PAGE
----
Critical Analysis of bundled payments

Can alternate payment methods provide practical solutions to improving the quality of healthcare?
I would like to focus on one of the more accepted forms of the Alternate Payment Method, a bundled payment which is geared toward value-based care. The goal is to incentivize all providers participating in the patients care to coordinate the most effective and cost efficient course of treatment. With bundled payments, the total amount paid out for all related expenses to the episode of care are at a predetermined fixed, lump-sum payment and then divided among the participating providers. Additional costs above the fixed rate or potential savings is shared among the involved providers. For example, a patient with diabetes is admitted to the hospital for a cardiac cath procedure. The cardiologist would coordinate with the endocrinologist, the hospitalist, and wound care to ensure his diabetes is managed and his wound is properly healing thus preventing errors that could lead to complications or extend his length of stay. Both of which will increase the cost of this episode of care. Because the lump-sum payment must cover all related expenses to the episode of care it motivates the providers to coordinate the most efficient plan of care. Currently the fee-for-service model pays each provider individually for the same episode of care and promotes overutilization for unnecessary tests and procedures thereby leading to a fragmented treatment plan for the patient. Bundled payments should not be confused with global payments or “capitation” where the lump-sum payment is attributed to the patient not the specific episode..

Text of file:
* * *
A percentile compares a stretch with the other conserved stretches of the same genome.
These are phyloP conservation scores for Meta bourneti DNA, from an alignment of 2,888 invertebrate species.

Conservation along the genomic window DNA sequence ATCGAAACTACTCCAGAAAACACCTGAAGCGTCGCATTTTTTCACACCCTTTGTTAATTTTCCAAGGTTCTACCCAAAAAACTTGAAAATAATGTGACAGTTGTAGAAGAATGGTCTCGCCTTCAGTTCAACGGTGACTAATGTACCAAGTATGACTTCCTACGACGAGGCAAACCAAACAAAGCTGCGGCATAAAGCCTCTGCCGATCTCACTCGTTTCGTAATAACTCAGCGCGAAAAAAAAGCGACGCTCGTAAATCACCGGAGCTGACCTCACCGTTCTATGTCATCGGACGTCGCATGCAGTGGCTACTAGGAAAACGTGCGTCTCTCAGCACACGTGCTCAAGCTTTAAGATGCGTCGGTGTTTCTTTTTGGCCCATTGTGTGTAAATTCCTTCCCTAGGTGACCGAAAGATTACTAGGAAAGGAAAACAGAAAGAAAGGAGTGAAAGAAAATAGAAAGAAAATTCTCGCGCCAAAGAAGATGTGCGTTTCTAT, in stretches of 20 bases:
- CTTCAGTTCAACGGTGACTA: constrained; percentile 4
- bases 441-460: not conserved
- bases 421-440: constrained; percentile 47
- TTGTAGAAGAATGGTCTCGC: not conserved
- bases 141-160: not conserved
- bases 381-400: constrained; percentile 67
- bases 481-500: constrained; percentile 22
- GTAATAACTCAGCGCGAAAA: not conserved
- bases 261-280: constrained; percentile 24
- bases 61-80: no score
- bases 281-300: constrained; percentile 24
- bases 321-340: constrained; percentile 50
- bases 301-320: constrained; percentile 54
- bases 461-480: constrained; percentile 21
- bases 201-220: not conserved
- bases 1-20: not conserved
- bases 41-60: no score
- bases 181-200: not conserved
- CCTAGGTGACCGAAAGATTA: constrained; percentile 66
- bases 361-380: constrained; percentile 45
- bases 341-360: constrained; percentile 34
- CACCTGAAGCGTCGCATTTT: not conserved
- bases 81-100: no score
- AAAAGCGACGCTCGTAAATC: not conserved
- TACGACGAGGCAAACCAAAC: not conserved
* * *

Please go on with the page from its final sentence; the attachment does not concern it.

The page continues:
Published by Betty Rutherford

Motivated, analytical and results-focused professional with more than 20 years of experience driving results in complex and fast-paced healthcare environments. Reputation for establishing priorities, scheduling, and meeting deadlines through the skillful allocation of human and information technology resources.

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